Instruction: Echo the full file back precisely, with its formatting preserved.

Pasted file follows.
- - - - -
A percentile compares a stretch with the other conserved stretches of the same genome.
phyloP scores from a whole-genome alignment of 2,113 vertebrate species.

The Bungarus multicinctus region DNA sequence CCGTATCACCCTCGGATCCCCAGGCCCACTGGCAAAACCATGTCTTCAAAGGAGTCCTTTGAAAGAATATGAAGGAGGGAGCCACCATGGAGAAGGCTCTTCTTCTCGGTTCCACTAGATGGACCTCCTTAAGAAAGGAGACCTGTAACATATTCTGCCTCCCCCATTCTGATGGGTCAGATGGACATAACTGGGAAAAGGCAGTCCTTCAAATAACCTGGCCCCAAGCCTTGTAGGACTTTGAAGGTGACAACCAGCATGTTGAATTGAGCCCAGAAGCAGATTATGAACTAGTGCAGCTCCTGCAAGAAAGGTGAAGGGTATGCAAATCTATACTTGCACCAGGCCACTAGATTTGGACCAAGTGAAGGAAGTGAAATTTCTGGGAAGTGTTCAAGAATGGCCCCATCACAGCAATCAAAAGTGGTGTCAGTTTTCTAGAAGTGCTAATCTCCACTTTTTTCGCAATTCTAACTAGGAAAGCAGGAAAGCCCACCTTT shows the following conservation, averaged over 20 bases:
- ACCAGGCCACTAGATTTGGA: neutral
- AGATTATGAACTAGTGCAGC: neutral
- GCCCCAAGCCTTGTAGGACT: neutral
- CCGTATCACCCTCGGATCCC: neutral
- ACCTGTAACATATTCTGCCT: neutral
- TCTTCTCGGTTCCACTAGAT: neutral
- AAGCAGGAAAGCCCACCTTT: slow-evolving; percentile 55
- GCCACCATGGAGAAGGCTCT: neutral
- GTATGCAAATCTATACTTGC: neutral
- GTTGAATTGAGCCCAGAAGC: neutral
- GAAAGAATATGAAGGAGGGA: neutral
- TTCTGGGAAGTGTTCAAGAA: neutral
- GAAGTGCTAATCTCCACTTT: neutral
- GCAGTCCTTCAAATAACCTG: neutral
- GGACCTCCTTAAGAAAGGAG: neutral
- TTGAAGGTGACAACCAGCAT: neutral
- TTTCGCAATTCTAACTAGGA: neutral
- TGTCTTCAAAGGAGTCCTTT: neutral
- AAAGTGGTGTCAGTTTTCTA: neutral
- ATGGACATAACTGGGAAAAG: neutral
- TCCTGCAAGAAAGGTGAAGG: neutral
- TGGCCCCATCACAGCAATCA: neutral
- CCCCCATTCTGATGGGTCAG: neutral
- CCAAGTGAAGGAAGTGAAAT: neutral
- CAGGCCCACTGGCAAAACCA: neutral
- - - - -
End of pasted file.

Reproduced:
A percentile compares a stretch with the other conserved stretches of the same genome.
phyloP scores from a whole-genome alignment of 2,113 vertebrate species.

The Bungarus multicinctus region DNA sequence CCGTATCACCCTCGGATCCCCAGGCCCACTGGCAAAACCATGTCTTCAAAGGAGTCCTTTGAAAGAATATGAAGGAGGGAGCCACCATGGAGAAGGCTCTTCTTCTCGGTTCCACTAGATGGACCTCCTTAAGAAAGGAGACCTGTAACATATTCTGCCTCCCCCATTCTGATGGGTCAGATGGACATAACTGGGAAAAGGCAGTCCTTCAAATAACCTGGCCCCAAGCCTTGTAGGACTTTGAAGGTGACAACCAGCATGTTGAATTGAGCCCAGAAGCAGATTATGAACTAGTGCAGCTCCTGCAAGAAAGGTGAAGGGTATGCAAATCTATACTTGCACCAGGCCACTAGATTTGGACCAAGTGAAGGAAGTGAAATTTCTGGGAAGTGTTCAAGAATGGCCCCATCACAGCAATCAAAAGTGGTGTCAGTTTTCTAGAAGTGCTAATCTCCACTTTTTTCGCAATTCTAACTAGGAAAGCAGGAAAGCCCACCTTT shows the following conservation, averaged over 20 bases:
- ACCAGGCCACTAGATTTGGA: neutral
- AGATTATGAACTAGTGCAGC: neutral
- GCCCCAAGCCTTGTAGGACT: neutral
- CCGTATCACCCTCGGATCCC: neutral
- ACCTGTAACATATTCTGCCT: neutral
- TCTTCTCGGTTCCACTAGAT: neutral
- AAGCAGGAAAGCCCACCTTT: slow-evolving; percentile 55
- GCCACCATGGAGAAGGCTCT: neutral
- GTATGCAAATCTATACTTGC: neutral
- GTTGAATTGAGCCCAGAAGC: neutral
- GAAAGAATATGAAGGAGGGA: neutral
- TTCTGGGAAGTGTTCAAGAA: neutral
- GAAGTGCTAATCTCCACTTT: neutral
- GCAGTCCTTCAAATAACCTG: neutral
- GGACCTCCTTAAGAAAGGAG: neutral
- TTGAAGGTGACAACCAGCAT: neutral
- TTTCGCAATTCTAACTAGGA: neutral
- TGTCTTCAAAGGAGTCCTTT: neutral
- AAAGTGGTGTCAGTTTTCTA: neutral
- ATGGACATAACTGGGAAAAG: neutral
- TCCTGCAAGAAAGGTGAAGG: neutral
- TGGCCCCATCACAGCAATCA: neutral
- CCCCCATTCTGATGGGTCAG: neutral
- CCAAGTGAAGGAAGTGAAAT: neutral
- CAGGCCCACTGGCAAAACCA: neutral